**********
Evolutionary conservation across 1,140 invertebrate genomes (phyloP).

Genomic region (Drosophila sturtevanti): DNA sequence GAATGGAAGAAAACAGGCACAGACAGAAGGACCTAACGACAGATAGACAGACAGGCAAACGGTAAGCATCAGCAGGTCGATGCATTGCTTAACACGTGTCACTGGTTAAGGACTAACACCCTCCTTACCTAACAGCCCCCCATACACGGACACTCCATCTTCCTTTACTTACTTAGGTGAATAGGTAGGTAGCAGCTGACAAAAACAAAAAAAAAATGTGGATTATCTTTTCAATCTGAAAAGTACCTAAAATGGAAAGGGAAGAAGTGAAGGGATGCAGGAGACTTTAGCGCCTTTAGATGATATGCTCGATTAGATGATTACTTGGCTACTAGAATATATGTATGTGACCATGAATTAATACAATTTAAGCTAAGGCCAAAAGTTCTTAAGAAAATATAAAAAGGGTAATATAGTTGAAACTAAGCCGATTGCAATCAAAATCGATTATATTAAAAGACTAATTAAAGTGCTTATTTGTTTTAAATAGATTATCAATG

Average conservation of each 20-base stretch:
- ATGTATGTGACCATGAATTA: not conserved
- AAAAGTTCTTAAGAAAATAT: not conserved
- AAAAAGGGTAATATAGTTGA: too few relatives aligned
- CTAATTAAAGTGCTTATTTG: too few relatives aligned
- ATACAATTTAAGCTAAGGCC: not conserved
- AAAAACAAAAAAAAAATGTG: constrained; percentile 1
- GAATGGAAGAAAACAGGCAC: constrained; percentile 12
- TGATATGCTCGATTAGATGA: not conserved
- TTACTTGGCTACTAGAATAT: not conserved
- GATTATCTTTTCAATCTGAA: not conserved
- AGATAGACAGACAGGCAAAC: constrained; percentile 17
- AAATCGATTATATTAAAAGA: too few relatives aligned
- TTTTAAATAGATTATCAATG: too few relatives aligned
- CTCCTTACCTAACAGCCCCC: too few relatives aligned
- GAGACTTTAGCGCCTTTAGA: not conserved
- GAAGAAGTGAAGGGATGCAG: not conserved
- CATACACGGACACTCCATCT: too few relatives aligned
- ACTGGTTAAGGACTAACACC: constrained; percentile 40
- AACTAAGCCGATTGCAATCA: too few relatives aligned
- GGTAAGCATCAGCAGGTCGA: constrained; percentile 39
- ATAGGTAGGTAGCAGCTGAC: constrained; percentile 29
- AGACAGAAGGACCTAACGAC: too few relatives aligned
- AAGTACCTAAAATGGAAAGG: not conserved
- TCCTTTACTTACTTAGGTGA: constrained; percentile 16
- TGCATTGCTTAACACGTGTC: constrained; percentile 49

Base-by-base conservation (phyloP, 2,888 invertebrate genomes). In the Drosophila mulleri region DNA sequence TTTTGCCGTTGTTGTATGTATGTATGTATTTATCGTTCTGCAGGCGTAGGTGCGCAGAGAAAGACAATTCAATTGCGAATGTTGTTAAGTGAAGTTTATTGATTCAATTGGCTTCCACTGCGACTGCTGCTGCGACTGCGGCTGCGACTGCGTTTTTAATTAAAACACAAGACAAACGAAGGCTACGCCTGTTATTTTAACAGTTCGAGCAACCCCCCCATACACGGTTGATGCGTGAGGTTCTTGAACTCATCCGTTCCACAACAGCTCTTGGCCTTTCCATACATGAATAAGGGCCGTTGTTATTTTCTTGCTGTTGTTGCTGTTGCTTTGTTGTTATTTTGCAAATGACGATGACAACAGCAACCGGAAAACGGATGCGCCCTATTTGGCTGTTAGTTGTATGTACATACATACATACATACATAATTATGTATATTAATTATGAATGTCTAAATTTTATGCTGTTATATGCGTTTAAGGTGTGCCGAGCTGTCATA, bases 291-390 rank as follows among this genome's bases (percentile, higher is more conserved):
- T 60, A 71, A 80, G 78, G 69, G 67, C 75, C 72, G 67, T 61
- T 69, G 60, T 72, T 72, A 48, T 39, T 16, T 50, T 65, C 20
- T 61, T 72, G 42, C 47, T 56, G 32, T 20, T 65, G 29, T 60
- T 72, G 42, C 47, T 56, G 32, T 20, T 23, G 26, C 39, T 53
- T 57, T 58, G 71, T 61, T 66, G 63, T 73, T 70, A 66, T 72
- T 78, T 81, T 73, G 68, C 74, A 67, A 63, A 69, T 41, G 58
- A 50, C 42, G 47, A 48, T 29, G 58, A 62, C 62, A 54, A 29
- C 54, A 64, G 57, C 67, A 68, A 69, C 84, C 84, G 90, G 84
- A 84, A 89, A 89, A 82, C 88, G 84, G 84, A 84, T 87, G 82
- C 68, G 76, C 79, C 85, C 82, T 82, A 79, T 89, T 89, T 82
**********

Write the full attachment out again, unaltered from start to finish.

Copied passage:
Evolutionary conservation across 1,140 invertebrate genomes (phyloP).

Genomic region (Drosophila sturtevanti): DNA sequence GAATGGAAGAAAACAGGCACAGACAGAAGGACCTAACGACAGATAGACAGACAGGCAAACGGTAAGCATCAGCAGGTCGATGCATTGCTTAACACGTGTCACTGGTTAAGGACTAACACCCTCCTTACCTAACAGCCCCCCATACACGGACACTCCATCTTCCTTTACTTACTTAGGTGAATAGGTAGGTAGCAGCTGACAAAAACAAAAAAAAAATGTGGATTATCTTTTCAATCTGAAAAGTACCTAAAATGGAAAGGGAAGAAGTGAAGGGATGCAGGAGACTTTAGCGCCTTTAGATGATATGCTCGATTAGATGATTACTTGGCTACTAGAATATATGTATGTGACCATGAATTAATACAATTTAAGCTAAGGCCAAAAGTTCTTAAGAAAATATAAAAAGGGTAATATAGTTGAAACTAAGCCGATTGCAATCAAAATCGATTATATTAAAAGACTAATTAAAGTGCTTATTTGTTTTAAATAGATTATCAATG

Average conservation of each 20-base stretch:
- ATGTATGTGACCATGAATTA: not conserved
- AAAAGTTCTTAAGAAAATAT: not conserved
- AAAAAGGGTAATATAGTTGA: too few relatives aligned
- CTAATTAAAGTGCTTATTTG: too few relatives aligned
- ATACAATTTAAGCTAAGGCC: not conserved
- AAAAACAAAAAAAAAATGTG: constrained; percentile 1
- GAATGGAAGAAAACAGGCAC: constrained; percentile 12
- TGATATGCTCGATTAGATGA: not conserved
- TTACTTGGCTACTAGAATAT: not conserved
- GATTATCTTTTCAATCTGAA: not conserved
- AGATAGACAGACAGGCAAAC: constrained; percentile 17
- AAATCGATTATATTAAAAGA: too few relatives aligned
- TTTTAAATAGATTATCAATG: too few relatives aligned
- CTCCTTACCTAACAGCCCCC: too few relatives aligned
- GAGACTTTAGCGCCTTTAGA: not conserved
- GAAGAAGTGAAGGGATGCAG: not conserved
- CATACACGGACACTCCATCT: too few relatives aligned
- ACTGGTTAAGGACTAACACC: constrained; percentile 40
- AACTAAGCCGATTGCAATCA: too few relatives aligned
- GGTAAGCATCAGCAGGTCGA: constrained; percentile 39
- ATAGGTAGGTAGCAGCTGAC: constrained; percentile 29
- AGACAGAAGGACCTAACGAC: too few relatives aligned
- AAGTACCTAAAATGGAAAGG: not conserved
- TCCTTTACTTACTTAGGTGA: constrained; percentile 16
- TGCATTGCTTAACACGTGTC: constrained; percentile 49

Base-by-base conservation (phyloP, 2,888 invertebrate genomes). In the Drosophila mulleri region DNA sequence TTTTGCCGTTGTTGTATGTATGTATGTATTTATCGTTCTGCAGGCGTAGGTGCGCAGAGAAAGACAATTCAATTGCGAATGTTGTTAAGTGAAGTTTATTGATTCAATTGGCTTCCACTGCGACTGCTGCTGCGACTGCGGCTGCGACTGCGTTTTTAATTAAAACACAAGACAAACGAAGGCTACGCCTGTTATTTTAACAGTTCGAGCAACCCCCCCATACACGGTTGATGCGTGAGGTTCTTGAACTCATCCGTTCCACAACAGCTCTTGGCCTTTCCATACATGAATAAGGGCCGTTGTTATTTTCTTGCTGTTGTTGCTGTTGCTTTGTTGTTATTTTGCAAATGACGATGACAACAGCAACCGGAAAACGGATGCGCCCTATTTGGCTGTTAGTTGTATGTACATACATACATACATACATAATTATGTATATTAATTATGAATGTCTAAATTTTATGCTGTTATATGCGTTTAAGGTGTGCCGAGCTGTCATA, bases 291-390 rank as follows among this genome's bases (percentile, higher is more conserved):
- T 60, A 71, A 80, G 78, G 69, G 67, C 75, C 72, G 67, T 61
- T 69, G 60, T 72, T 72, A 48, T 39, T 16, T 50, T 65, C 20
- T 61, T 72, G 42, C 47, T 56, G 32, T 20, T 65, G 29, T 60
- T 72, G 42, C 47, T 56, G 32, T 20, T 23, G 26, C 39, T 53
- T 57, T 58, G 71, T 61, T 66, G 63, T 73, T 70, A 66, T 72
- T 78, T 81, T 73, G 68, C 74, A 67, A 63, A 69, T 41, G 58
- A 50, C 42, G 47, A 48, T 29, G 58, A 62, C 62, A 54, A 29
- C 54, A 64, G 57, C 67, A 68, A 69, C 84, C 84, G 90, G 84
- A 84, A 89, A 89, A 82, C 88, G 84, G 84, A 84, T 87, G 82
- C 68, G 76, C 79, C 85, C 82, T 82, A 79, T 89, T 89, T 82